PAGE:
Relational Investors is headed by Whitworth and David Batchelder, who met while working in the 1980s for Texas oilman and corporate raider T. Boone Pickens.

CalPERS became Relational’s first big investor in March 1996 and remains its biggest backer today, with about $1.5 billion invested. Relational’s “activist” investing strategy has yielded annual returns of 10.77%, according to a March 31, 2001 study conducted by Wilshire Consulting on behalf of CalPERS. That means $100 invested in Relational in 1996 would be worth $415.02 today.

(By comparison, you could have doubled your money investing the same $100 in Occidental Petroleum over the past decade decade later).

Relational charges a 1.5 percent fee and receives an incentive fee of 20 percent for beating the S&P 500 Index.

The biggest problem with Relational, however, isn’t Whitworth’s personal spending or his fund’s fees or performance, but a deeper, more troubling conflict-of-interest:

Whitworth warns public corporations to avoid even the appearance of conflicts, but his investment firm doesn’t practice what it preaches.

Officials from CalPERS and other funds that invested in Relational wound up with jobs, consulting contracts and corporate directorships, courtesy of the San Diego fund. These ties give the appearance that Relational Investors offers rich rewards for those who help it secure investments.

Relational’s origins came under scrutiny earlier this year when documents posted by CalPERS revealed Relational paid nearly $17 million to a little-known New York firm called Tullig Inc. (formerly Donal J. Murphy Associates) to help secure an investment from CalPERS. The pension fund launched an investigation.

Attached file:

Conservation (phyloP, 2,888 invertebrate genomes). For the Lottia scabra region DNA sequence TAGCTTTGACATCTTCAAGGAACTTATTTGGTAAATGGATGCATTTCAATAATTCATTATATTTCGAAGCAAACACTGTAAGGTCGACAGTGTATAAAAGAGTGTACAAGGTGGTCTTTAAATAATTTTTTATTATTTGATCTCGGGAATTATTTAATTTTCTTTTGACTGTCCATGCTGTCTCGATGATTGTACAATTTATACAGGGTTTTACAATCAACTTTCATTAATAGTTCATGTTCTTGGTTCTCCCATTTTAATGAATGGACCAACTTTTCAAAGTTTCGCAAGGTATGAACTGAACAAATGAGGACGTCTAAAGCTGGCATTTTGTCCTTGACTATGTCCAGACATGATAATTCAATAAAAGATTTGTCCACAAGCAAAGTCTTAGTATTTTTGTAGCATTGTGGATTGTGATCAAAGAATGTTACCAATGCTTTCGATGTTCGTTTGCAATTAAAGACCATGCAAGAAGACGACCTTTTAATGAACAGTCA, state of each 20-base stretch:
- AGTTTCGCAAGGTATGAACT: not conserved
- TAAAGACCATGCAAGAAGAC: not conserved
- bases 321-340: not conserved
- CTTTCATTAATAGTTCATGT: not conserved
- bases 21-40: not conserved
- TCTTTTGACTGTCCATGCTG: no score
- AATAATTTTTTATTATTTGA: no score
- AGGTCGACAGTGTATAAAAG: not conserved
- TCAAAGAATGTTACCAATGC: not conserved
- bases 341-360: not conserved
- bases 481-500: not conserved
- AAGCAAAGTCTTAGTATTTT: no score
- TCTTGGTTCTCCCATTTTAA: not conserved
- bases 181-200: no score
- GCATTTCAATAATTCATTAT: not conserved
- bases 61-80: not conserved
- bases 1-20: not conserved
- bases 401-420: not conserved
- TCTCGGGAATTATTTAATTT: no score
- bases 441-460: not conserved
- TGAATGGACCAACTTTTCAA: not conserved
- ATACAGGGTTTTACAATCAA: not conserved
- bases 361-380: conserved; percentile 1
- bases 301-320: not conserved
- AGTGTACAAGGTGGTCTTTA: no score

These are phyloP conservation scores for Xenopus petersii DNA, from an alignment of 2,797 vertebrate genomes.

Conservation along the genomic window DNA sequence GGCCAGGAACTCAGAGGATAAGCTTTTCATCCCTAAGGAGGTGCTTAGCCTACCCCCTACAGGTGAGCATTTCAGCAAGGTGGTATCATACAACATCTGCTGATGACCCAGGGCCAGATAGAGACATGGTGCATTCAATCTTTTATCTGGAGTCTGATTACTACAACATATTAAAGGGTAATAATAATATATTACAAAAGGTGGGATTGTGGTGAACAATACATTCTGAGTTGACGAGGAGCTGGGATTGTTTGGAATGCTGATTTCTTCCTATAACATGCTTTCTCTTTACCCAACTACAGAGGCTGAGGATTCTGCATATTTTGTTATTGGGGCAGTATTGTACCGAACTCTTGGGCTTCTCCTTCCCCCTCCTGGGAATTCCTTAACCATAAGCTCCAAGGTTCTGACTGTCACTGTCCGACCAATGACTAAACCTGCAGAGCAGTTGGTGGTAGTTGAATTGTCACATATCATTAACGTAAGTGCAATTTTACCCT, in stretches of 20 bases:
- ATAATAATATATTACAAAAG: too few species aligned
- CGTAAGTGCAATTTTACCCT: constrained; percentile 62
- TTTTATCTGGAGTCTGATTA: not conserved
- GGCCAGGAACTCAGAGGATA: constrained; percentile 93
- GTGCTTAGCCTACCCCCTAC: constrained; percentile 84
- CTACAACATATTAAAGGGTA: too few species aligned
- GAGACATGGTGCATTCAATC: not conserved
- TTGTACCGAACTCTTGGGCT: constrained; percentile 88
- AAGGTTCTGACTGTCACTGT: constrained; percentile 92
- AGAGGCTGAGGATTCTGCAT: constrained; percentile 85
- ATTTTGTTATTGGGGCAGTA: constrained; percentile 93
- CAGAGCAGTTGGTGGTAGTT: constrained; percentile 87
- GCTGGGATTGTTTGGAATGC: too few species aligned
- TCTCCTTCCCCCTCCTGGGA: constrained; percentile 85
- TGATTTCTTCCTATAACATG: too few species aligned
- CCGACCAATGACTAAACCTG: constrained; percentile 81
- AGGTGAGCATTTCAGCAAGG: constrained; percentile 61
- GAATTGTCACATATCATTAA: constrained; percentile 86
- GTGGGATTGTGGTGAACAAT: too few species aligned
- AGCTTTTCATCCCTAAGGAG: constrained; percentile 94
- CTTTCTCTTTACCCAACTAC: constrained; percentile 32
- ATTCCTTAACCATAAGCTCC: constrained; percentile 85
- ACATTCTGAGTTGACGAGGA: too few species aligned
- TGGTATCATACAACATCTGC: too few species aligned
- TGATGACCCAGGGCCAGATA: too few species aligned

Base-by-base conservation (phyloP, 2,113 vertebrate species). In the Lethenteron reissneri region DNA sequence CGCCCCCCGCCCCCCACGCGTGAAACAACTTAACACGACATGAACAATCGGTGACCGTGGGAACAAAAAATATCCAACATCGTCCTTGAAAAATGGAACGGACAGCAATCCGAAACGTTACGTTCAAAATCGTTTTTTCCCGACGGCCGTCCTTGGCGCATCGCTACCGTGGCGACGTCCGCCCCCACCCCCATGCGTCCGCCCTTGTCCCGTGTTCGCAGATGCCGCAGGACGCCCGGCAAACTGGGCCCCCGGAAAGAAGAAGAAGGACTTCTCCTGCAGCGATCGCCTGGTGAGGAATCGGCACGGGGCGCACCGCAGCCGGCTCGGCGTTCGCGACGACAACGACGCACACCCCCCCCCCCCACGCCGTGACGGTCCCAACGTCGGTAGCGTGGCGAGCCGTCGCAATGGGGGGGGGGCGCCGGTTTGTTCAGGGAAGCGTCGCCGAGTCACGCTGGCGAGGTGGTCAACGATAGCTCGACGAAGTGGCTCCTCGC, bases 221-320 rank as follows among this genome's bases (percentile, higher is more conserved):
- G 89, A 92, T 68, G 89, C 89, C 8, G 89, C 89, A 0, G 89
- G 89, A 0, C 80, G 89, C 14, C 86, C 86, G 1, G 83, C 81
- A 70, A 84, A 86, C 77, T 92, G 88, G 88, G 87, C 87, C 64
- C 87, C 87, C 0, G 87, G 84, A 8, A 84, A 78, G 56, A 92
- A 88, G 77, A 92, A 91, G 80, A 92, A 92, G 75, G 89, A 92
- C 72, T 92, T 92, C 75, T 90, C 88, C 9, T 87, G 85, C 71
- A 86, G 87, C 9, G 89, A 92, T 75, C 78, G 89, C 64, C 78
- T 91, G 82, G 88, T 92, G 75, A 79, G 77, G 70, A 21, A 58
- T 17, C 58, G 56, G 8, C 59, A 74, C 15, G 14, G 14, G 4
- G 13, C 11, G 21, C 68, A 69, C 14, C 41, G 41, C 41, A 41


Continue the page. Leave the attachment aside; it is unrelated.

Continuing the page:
A review of public documents and interviews shows that Tullig Inc. isn’t the only one who has profited from Relational.

The San Diego money management firm has put several pension officials on its payroll and on corporate boards under sometimes questionable circumstances:

  • Former treasurer of North Carolina Richard Moore steered $500 million in state retirement funds to Relational Investors in August 2008 and then joined the San Diego firm in April 2009 as a managing director. Whitworth has said that Moore’s hiring was unrelated to the pension’s investment. North Carolina paid Relational $6.6 million in fees last year under a generous fee agreement.
  • In 2004, Relational hired James Hearty, the former executive director of the Massachusetts pension system who left after a high-profile battle with Treasurer Timothy Cahill. At the time, the $32 billion Massachusetts Pension Reserves Investment Management system (MassPRIM) was considering an investment in Relational. (The deal later fell through.)
  • Beverly Benedict Thomas, a Los Angeles-area political consultant who also serves as a placement agent, received a fee of nearly $1 million for helping Relational land a $300 million investment in 2008 from CalSTRS, the California teachers’ retirement system. Thomas, a former assistant treasurer under California Treasurer Kathleen Brown served as a member of the board of CalPERS and CalSTRS from 1993 to 1995, according to regulatory filings with the SEC.
  • Relational has also doled out board seats to former CalPERS officials. The firm tapped Thomas and Richard H. Koppes, former CalPERS general counsel, for board seats on Apria Healthcare Group. and installed Sheryl Pressler, another former CalPERS official, on the board of Nuevo Energy, another company in which Relational had a big stake.

None of these moves was illegal, but Relational’s questionable relations have been largely ignored here in California.

They deserve careful scrutiny. The pension world has been rocked by a “pay for play” bribery and kickback scandal that started in New York and prompted reforms at CalPERS, which has issued new rules and hired a law firm to review the activities of placement agents.

Change is coming to the pension world, but it doesn’t seem that Relational has gotten the message.